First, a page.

In analyzing the standing acoustic waves produced by a wind instrument, one usually assumes that the openings of the instrument are antinodes of the acoustic wave (as depicted below). What is the justification for this boundary condition?
Before I answer the question, first some explanation about what the graph shows. There are generally two ways to graphically depict a one dimensional pressure wave.
One is by showing how the pressure is distributed over space. When a standing wave is depicted in this way, the antinodes indicate large pressure variations while the nodes indicate a constant pressure.
The second method is by showing the local displacement of the air from it's rest position. When a standing wave is depicted in this way, the antinodes indicate large displacement variations while the nodes indicate a spot where the air almost stands still.
At positions where the pressure has an antinode, the displacement has an node and the other way around.
The graph you give uses the second method and shows the displacement of the air. You can see that there is a node at the end of the tube, because the air there does not move.
Now about the hole. The (very rough) assumption that is made in this model is that the hole creates a connection to the environment, thereby reducing the pressure to zero at that point. This will thus lead to a node in a pressure graph and a antinode in a displacement graph.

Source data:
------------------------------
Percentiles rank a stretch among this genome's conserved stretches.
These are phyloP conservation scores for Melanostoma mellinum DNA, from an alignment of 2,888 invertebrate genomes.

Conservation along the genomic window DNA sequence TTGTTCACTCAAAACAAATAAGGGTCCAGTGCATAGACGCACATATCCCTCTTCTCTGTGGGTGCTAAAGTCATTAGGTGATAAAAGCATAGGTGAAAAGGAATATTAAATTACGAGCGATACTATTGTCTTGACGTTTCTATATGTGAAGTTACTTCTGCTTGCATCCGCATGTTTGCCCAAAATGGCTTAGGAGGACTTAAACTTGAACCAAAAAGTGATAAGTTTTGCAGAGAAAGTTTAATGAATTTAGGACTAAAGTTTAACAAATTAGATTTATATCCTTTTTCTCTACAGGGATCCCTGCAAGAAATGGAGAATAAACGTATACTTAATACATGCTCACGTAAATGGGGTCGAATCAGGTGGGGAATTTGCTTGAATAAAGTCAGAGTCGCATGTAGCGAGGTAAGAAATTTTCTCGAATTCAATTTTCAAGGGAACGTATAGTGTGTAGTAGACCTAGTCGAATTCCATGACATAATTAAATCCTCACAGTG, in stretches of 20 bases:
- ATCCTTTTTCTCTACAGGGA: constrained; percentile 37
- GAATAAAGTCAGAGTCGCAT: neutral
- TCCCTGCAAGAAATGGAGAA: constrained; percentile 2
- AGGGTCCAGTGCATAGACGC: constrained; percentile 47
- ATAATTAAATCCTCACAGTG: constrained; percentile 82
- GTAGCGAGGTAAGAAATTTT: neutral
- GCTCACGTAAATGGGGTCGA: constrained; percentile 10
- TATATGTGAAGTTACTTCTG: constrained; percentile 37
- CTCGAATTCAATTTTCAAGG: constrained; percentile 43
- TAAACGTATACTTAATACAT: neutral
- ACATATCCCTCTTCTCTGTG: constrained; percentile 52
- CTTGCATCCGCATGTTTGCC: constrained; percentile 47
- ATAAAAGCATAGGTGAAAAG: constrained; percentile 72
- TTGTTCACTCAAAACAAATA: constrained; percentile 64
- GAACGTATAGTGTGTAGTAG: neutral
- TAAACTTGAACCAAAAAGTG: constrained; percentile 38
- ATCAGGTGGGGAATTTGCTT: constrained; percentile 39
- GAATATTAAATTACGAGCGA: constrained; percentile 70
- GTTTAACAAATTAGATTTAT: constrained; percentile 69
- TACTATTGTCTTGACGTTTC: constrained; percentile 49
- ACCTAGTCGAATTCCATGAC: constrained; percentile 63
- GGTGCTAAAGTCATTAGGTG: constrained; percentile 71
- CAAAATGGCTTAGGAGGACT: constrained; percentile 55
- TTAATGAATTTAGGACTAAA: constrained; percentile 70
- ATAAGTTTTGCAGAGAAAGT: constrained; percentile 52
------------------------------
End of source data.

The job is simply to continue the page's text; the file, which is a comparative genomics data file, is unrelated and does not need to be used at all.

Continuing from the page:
This assumption is perfectly fine to get a feeling of how a flute works, but, as Alephzero's explains, is far from the complete story.
This is a very over-simplified approximation which doesn't explain the finger-hole positions on a simple instrument like a recorder or penny whistle.
The justification, so far as it goes, is that making a hole in the side of the tube is equivalent to cutting off the part of the tube below the hole. That is not really true, unless the "hole" was a slot that extended around the full circumference of the tube.
A relatively small hole, as in most real wind instruments, acts more like the opening of a Helmholtz resonator. The actual wave pattern is three-dimensional, not a simplified one-dimensional approximation to the waves in a pipe. For example, the resonant frequency of the instrument depends on the diameter of the hole, as well as on its position along the length of the pipe. One way to make fine adjustments to the intonation of an instrument is to change the diameter of the holes - for example by applying a thin coat of varnish to reduce the hole diameter slightly.
To get an accurate prediction of the acoustics of the instrument, you also need to take account for the finite impedance of the air outside the hole. That has an effect which is similar to the "end correction" to the resonant frequencies of a simple open or closed pipe.
A useful and fairly accurate acoustic model would therefore consist of a branching network of pipes, where each "hole" is modeled as a short pipe, including its diameter, length (i.e. the thickness of the instrument where the hole is drilled through it), and its own end correction factor - including the "shading" effects of a mechanical key mechanism that partial covers the hole when it is "open", or the same thing done by the player's fingers.
Note that even when the finger hole is "closed", there is still a closed-off cavity in the wall of the instrument, which modifies the pitch compared with a simple "one-dimensional wave in a pipe" model.